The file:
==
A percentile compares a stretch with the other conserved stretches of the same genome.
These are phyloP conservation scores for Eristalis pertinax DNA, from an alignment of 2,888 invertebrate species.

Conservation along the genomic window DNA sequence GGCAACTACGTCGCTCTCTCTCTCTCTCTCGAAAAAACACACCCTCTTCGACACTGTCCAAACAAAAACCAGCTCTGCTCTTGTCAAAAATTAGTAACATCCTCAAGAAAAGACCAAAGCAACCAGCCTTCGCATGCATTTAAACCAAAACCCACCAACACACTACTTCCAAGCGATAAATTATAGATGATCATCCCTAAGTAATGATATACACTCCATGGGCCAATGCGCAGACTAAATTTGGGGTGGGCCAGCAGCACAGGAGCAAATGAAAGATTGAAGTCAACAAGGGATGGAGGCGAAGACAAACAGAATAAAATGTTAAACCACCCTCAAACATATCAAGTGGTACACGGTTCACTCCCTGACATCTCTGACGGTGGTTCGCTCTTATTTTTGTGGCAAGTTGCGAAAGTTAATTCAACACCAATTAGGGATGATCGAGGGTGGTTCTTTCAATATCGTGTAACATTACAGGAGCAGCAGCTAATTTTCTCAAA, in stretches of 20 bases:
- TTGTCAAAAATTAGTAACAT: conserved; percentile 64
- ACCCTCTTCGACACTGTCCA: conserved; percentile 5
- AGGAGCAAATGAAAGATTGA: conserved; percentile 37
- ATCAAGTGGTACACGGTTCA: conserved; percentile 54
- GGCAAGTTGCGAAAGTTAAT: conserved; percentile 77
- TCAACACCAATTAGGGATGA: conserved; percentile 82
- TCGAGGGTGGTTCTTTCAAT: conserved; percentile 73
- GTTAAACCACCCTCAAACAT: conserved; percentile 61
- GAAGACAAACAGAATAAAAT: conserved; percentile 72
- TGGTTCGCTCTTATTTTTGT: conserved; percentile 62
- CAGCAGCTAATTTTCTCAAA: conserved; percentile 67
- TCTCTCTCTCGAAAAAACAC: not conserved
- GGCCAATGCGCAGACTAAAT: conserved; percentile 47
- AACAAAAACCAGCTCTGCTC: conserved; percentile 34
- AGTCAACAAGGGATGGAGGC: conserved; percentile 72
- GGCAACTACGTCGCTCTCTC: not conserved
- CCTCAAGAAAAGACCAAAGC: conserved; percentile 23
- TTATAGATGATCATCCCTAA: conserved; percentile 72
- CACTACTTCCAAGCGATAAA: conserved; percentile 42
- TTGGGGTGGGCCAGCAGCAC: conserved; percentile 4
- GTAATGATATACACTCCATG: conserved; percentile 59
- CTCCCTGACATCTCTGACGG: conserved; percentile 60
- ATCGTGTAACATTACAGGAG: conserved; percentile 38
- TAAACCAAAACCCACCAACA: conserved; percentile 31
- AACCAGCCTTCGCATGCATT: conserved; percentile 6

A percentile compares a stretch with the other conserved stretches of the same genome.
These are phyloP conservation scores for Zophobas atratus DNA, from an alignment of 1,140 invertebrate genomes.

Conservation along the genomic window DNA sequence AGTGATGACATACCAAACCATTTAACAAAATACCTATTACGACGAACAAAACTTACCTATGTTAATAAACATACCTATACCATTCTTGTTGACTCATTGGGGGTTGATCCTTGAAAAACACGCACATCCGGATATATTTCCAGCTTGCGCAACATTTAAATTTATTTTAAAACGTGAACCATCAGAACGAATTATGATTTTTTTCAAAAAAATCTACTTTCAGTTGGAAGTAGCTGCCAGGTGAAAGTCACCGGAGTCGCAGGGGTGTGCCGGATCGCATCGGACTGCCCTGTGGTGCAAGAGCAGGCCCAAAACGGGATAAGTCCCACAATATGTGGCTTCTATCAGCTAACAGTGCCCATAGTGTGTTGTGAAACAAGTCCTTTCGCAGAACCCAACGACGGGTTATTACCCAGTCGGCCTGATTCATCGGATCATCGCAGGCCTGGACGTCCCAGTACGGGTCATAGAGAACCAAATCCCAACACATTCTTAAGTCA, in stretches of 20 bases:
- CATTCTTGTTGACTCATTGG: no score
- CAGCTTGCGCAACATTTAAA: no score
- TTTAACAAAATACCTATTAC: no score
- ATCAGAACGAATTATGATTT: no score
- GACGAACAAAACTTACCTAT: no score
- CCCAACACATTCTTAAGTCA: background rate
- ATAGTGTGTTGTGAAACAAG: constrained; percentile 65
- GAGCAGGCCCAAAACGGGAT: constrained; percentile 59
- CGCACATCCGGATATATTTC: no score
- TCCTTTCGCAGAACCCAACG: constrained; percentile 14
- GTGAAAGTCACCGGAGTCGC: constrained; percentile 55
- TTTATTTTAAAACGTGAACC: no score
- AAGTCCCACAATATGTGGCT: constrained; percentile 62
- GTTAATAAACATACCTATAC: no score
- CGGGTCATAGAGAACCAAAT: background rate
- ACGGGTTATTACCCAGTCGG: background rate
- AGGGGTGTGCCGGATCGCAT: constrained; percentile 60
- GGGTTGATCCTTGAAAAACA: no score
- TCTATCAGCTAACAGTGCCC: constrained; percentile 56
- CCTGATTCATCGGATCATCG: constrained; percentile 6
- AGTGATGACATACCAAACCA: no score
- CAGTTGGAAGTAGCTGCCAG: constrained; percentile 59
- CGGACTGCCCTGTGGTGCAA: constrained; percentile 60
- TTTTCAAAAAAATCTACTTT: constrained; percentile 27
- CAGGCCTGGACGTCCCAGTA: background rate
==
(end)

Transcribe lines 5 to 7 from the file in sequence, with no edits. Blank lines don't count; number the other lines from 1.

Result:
- ACCCTCTTCGACACTGTCCA: conserved; percentile 5
- AGGAGCAAATGAAAGATTGA: conserved; percentile 37
- ATCAAGTGGTACACGGTTCA: conserved; percentile 54